Pavise
    Pavise
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    Post by Pavise Wed Mar 24, 2010 11:39 am

    Hi kiltedcelt,

    If you Google "Scrimshaw" you will find links to folks who use bone and ivory substitutes for their art. And undoubtedly you will find Micarta etc., suppliers within those results too. Sorry I don't have any particular URLs for you now, but I'm sure you will easily find some, along with some valuable how-to information as well.

    Pavise
    kiltedcelt
    kiltedcelt
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    Post by kiltedcelt Wed Mar 24, 2010 1:51 pm

    I may have solved my own problem with finding a suitable source. Turns out if you Google "scrimshaw" and micarta you turn up a number of sites as Pavise had suggested. That led me to a site that sells alternative ivory where you can get a 3mm sheet 17"x21" for $110. Kind of expensive, but clearly more than enough material in one sheet to do these two bows and probably a few more. What's more, in talking with one of the guys at the company he said that their product exhibits a real grain structure just like real ivory, comes in an off-white bone/ivory color and not the typical yellow-brown ivory color that I've seen with most of the ivory micarta I've been looking at. Furthermore, he assured me that this product is fully able to be heat to be bent and curved using heat. I could easily take sections and heat them in hot water or with a heat gun and he said as long as you could hold or clamp it into place it would hold the shape it'd be clamped to as it cooled. Also, it can be easily adhered using epoxy and can be engraved, carved, etc. just like bone or ivory. I think this is going to be the ticket. Here's the link to their site:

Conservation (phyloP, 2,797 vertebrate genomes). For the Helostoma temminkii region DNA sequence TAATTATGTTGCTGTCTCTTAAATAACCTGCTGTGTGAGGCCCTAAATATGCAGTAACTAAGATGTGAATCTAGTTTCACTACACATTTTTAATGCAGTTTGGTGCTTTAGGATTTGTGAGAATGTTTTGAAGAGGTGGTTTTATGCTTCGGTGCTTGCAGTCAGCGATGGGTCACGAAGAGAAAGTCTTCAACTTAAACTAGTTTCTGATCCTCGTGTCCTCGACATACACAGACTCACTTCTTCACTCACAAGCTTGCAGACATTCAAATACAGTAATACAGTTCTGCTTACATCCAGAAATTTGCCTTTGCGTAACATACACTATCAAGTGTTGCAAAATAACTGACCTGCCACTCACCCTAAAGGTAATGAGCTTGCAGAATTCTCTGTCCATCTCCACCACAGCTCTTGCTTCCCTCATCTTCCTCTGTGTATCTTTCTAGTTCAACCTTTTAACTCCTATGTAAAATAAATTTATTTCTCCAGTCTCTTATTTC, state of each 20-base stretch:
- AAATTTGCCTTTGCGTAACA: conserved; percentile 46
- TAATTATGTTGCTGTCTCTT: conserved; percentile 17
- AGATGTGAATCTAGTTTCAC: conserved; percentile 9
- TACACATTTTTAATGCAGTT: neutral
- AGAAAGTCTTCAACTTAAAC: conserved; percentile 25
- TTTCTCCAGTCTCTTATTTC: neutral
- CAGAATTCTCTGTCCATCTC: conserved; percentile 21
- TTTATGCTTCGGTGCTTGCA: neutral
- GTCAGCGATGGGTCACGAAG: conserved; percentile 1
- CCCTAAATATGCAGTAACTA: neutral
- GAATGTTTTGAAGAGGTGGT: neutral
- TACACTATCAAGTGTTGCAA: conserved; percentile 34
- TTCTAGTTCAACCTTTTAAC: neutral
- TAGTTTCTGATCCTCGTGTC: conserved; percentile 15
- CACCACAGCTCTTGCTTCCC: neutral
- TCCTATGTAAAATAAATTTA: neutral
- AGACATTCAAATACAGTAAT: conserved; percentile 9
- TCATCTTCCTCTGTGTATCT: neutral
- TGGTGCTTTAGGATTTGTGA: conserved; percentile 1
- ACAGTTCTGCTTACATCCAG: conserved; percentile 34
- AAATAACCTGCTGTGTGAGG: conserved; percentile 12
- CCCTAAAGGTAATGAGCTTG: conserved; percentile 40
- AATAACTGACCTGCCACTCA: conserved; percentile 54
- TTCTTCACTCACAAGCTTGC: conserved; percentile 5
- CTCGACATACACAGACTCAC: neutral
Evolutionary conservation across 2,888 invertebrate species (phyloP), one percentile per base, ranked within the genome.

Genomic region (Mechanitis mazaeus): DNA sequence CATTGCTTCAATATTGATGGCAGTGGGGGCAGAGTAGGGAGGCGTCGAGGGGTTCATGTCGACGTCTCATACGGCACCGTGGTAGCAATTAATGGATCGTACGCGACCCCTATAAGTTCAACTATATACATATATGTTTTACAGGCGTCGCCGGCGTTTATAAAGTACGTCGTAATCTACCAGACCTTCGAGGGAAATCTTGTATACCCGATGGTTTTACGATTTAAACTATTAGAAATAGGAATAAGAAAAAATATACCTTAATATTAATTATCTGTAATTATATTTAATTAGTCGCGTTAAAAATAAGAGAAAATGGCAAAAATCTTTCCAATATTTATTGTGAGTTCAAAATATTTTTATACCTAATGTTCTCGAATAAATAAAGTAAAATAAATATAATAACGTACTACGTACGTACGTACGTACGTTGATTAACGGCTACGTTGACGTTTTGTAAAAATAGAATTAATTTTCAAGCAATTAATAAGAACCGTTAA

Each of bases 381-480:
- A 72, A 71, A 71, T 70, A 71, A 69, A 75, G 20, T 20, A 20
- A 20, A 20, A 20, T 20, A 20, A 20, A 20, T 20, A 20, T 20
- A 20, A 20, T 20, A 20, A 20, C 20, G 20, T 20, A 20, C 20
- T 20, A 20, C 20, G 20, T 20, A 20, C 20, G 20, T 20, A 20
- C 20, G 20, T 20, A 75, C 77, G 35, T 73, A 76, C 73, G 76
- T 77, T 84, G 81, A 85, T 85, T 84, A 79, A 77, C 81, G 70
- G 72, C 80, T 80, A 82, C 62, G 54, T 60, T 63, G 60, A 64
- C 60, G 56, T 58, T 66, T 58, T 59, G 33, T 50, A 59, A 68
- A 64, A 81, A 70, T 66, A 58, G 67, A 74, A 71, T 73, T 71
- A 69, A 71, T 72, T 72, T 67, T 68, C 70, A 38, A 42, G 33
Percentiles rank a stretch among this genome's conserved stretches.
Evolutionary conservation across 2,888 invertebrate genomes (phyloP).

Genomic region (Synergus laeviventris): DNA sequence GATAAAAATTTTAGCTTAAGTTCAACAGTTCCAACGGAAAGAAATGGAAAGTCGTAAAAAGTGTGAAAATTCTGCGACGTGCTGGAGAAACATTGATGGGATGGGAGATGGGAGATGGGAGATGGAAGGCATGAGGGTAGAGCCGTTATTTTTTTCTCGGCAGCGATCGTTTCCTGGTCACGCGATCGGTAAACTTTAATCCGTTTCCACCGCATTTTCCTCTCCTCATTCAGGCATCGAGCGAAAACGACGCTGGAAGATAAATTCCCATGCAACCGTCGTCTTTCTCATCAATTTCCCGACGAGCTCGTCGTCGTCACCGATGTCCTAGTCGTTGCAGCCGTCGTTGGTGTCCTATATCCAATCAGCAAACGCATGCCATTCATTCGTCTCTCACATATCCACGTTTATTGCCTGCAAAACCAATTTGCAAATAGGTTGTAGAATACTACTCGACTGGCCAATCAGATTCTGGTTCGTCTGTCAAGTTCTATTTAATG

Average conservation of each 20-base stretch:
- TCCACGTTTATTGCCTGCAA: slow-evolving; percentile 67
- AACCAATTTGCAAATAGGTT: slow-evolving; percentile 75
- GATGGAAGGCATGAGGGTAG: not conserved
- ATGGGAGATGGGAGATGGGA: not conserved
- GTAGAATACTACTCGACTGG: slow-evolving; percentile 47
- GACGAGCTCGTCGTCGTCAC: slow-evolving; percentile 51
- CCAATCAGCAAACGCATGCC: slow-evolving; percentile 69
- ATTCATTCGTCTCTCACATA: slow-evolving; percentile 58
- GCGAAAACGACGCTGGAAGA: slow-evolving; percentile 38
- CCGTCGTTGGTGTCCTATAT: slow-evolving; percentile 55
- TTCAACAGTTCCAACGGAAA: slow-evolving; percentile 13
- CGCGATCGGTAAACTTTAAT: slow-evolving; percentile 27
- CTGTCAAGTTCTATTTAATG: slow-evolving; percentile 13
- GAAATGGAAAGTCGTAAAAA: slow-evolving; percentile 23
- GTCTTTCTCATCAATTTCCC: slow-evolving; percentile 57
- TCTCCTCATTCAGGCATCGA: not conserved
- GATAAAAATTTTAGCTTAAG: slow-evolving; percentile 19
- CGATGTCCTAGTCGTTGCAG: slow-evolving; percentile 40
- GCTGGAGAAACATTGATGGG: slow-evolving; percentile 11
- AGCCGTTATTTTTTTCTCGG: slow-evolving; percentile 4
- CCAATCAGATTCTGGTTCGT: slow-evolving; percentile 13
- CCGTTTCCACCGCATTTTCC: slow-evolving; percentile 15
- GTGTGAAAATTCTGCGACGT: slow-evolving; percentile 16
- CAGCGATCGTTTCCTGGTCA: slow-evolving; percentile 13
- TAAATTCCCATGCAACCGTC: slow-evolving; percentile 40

http://www.masecraftsupply.com/Merchant2/merchant.mvc?Screen=CTGY&Store_Code=MU&Category_Code=ALTIVB

    Here's a link to a subsidiary of theirs that sold off last year. That company, based in the UK sells the same product and has a gallery page showing some of the products made using the alternative ivory.

    http://www.ivoryalternative.com/pages/gallery.html

    Looks like it'll pass just fine for bone/ivory and the color is just right.
    Pavise
    Pavise
    Dear Friend, You will be Greatly Missed.
    Dear Friend, You will be Greatly Missed.

    Posts : 128
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    Post by Pavise Wed Mar 24, 2010 3:14 pm

    Glad you found what you're looking for kiltedcelt.